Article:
Starring Ed Harris, Tom Savini, Gary Lahti, Amy Ingersoll, Patricia Tallman, Christine Forrest, John Amplas
Produced by Richard P Rubenstein
Written by George A Romero
Music by Donald Rubenstein
I must admit, I put off watching Knightriders for the longest time purely because of the front cover of the DVD. It doesn’t exactly inspire confidence that the material is anything but crap. But the film surprised the hell out of me, and I rank it as one of Romero’s best. It’s clear that this was a deeply personal film for him. Long story short, you have this bunch of stunt players who have established a sort of on-the-road bikie medieval community, with a King, Billy (Ed Harris), Queen, and (presumably) First Knight (Morgan, played by Romero’s gore-effects maestro Tom Savini). Instead of horses, they use motorcycles (less shit to clean up). They make ends meet by staging dangerous medieval tournaments, joust with motorcycles, perform jumps and other stunts, that sort of thing. However, as their financial problems worsen they are courted by big business who provide the means to finance their tournaments in exchange for a little cross-promotion.
|"Yeah, see that fantasy troupe fan over there? I had her, and her sister too.|
The chicks love the Black Knight get-up, Ed, I'm telling ya!"
It’s blindingly obvious, therefore, that Knightriders is Romero’s commentary on the movie industry and, in particular, how he fits in with it. Romero’s always preferred to make films on his own terms, even if that often means he winds up with limited budgets. His choice is pretty clear: stay independent and make the films you want, but work with the budget you can scrounge up. On the flipside, “sell-out” to the big studios as a director-for-hire, make films with virtually no restrictions in terms of resources, but have a set of demands imposed on him which often affect the quality of the outcome. Take the third and fourth zombie films in Romero's Dead series. Romero had an epic zombie movie envisaged for the third, Day, but ended up filming only a fraction of it due to the budgetary limitations; however, this meant he could keep the film unrated and not have to appease the notorious MPAA and their retarded demands. Had he opted for the studio-backing, he would have had to have slashed Day’s notoriously gory effects to gain a US R rating. For Land of the Dead, he got a larger budget with Universal’s backing, but had to make a bunch of cuts to meet an R rating for cinema release and made it a bit more commerically appealing, rather than mirror the grim and downbeat tone of Day.
Here, Romero’s saying that just as the characters in Knightriders have a choice between artistic integrity and compromising your vision for the sake of a few bucks, so too does virtually every artist, whether you’re in film, print, paint, whatever. Like the commentary he puts in some of his other films, it’s not exactly subtle, but it works.
|Bernard was secretly envious about the superlative printing on Ron's shield.|
Beyond all that guff, however, the film is a real oddity, yes, but also extremely entertaining. It’s also surprisingly moving in parts, at least, as much as a film about men on bikes pretending to be knights can be. The opening scene is a bit weird and trippy, but get beyond that and you start really getting to know the characters, and you'll see a lot of familiar faces from other Romero films pop up. Harris is reliably solid as usual, and Savini is a blast playing a more reckless biker who wants to run things his own way.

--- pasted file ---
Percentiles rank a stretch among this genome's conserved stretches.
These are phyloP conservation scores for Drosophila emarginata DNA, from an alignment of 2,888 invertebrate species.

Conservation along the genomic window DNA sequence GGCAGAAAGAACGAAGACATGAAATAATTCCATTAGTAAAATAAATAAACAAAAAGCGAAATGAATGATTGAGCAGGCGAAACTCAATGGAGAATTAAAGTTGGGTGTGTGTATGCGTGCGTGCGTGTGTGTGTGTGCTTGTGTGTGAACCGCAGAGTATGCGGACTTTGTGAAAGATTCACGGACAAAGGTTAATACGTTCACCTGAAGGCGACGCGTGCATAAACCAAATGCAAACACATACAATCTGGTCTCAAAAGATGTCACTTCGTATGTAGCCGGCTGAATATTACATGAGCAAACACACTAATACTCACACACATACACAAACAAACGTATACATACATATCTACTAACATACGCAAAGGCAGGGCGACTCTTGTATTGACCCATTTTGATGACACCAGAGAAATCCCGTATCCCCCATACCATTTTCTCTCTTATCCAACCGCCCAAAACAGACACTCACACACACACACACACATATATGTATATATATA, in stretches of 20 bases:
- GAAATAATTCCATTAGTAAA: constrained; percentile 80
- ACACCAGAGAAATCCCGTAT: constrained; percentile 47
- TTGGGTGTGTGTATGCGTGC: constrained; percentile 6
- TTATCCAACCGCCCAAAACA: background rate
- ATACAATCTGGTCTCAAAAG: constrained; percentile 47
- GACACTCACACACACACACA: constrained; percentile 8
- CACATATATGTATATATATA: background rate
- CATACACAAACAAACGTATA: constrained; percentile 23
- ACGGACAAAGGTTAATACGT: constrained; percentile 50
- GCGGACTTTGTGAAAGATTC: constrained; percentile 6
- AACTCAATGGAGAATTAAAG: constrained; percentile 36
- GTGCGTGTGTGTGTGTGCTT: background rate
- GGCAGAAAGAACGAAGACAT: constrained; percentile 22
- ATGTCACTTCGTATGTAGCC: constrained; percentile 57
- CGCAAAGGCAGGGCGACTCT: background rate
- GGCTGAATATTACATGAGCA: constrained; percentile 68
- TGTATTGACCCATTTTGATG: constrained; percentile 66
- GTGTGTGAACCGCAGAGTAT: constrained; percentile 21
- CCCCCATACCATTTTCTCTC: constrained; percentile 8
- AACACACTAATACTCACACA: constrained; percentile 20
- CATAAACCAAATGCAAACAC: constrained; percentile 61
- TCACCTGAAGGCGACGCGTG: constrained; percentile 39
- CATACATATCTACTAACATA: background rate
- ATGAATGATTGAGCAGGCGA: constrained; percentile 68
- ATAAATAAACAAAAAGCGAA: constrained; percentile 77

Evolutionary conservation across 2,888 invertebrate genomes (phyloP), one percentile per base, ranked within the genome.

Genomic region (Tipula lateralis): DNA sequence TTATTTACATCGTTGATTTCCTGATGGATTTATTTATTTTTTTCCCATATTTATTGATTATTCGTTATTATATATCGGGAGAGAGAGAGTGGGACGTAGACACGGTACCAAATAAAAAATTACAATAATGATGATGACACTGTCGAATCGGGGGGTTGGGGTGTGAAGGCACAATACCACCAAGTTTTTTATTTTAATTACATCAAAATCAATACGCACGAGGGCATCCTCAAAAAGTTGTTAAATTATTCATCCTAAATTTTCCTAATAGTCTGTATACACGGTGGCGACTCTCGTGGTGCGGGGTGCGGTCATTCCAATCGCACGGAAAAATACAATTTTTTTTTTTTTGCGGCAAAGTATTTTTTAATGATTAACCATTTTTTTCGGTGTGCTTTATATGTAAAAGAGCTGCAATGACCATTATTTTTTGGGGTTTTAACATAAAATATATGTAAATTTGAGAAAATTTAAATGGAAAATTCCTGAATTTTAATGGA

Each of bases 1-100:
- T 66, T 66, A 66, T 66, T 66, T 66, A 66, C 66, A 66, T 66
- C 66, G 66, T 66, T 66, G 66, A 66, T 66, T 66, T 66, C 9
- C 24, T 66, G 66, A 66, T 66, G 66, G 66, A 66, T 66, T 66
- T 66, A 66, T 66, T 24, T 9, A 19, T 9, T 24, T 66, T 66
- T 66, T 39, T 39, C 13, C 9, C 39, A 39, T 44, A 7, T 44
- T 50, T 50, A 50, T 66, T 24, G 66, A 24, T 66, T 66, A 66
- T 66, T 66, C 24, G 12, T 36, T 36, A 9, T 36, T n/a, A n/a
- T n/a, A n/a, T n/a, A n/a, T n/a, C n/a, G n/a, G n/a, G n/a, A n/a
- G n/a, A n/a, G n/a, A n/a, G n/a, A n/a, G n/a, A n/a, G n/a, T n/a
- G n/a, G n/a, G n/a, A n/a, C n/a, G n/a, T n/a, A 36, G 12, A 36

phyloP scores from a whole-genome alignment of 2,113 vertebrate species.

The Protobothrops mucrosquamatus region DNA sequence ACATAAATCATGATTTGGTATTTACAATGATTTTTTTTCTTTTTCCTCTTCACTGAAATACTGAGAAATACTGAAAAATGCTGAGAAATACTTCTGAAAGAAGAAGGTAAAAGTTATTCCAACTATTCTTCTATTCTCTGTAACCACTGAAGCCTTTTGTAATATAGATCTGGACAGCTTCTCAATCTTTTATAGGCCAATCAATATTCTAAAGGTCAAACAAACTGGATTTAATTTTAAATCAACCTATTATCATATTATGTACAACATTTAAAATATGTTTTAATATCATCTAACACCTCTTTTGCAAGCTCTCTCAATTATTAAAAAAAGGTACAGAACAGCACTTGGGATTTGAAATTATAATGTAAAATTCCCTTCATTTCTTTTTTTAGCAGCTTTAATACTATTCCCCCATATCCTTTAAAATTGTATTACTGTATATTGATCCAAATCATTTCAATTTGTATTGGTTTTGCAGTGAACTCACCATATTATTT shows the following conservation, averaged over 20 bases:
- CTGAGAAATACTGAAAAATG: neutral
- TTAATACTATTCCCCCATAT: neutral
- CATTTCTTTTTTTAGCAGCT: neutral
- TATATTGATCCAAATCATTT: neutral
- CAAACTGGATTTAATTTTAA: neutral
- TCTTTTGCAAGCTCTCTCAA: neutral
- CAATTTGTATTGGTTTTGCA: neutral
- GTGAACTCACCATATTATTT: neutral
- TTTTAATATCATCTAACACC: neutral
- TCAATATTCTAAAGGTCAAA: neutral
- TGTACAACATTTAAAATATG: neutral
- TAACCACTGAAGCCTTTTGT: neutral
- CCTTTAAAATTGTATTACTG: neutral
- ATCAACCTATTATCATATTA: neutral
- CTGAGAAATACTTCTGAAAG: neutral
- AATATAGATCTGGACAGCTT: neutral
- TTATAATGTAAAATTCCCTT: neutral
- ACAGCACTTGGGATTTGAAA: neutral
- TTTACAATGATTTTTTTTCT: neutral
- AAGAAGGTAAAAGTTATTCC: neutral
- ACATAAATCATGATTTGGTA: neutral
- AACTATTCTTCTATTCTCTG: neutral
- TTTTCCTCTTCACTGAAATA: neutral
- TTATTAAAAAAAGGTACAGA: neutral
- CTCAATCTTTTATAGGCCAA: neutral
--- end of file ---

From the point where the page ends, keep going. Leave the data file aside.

The stunts are very well staged. Some of the stuff looks pretty dangerous, so kudos to the stuntmen. One issue I have is that the driving around and jumping and racing goes on for a bit too long. Knightriders could have benefitted from some tighter editing; at two-hours-plus it definitely strains the limitations of the material. However, when you take into account the sheer enthusiasm of the production and the quality of the material then you don't really mind. Ultimately, if you're in the mood for it, I found this to be one of Romero's stronger films. Definitely the oddest, but surprisingly too it's probably one that's the most emotionally resonant.
Savini coming to terms with what he has to do for his corporate benefactors
the memorable finale
the very start, complete with "vasoline lens" vision
"We're bigger now. Things are different. Christ, we've got an overhead."
Ed Harris, of course, as reliable and sturdy as a really big frickin' rock
George Romero, for bringing this oddball vision to life
What would have made this better
some editing trims, ditch the offputting opening scene
What would have made this worse
if Romero ditched the bikes and focused on one of those pissweak medieval meets as shown in Role Models
now that I mention it, Role Models would make a pretty neat double bill with this
If you liked this...
watch Martin for another excellent Romero film that isn't quite what you expect
+ a great cast, with Harris and Savini standouts
+ a terrific "family" vibe, both in front of the screen and behind it
+ some great stunts
+ both surprisingly entertaining and curiously emotional
- a bit too long in places
- the opening scene has to go
- for a lot of viewers, the very concept will put people off
- the front video and DVD cover is extremely offputting too
Rating on the Tom Savini/Sex Machine level of tough-guy biker cameos: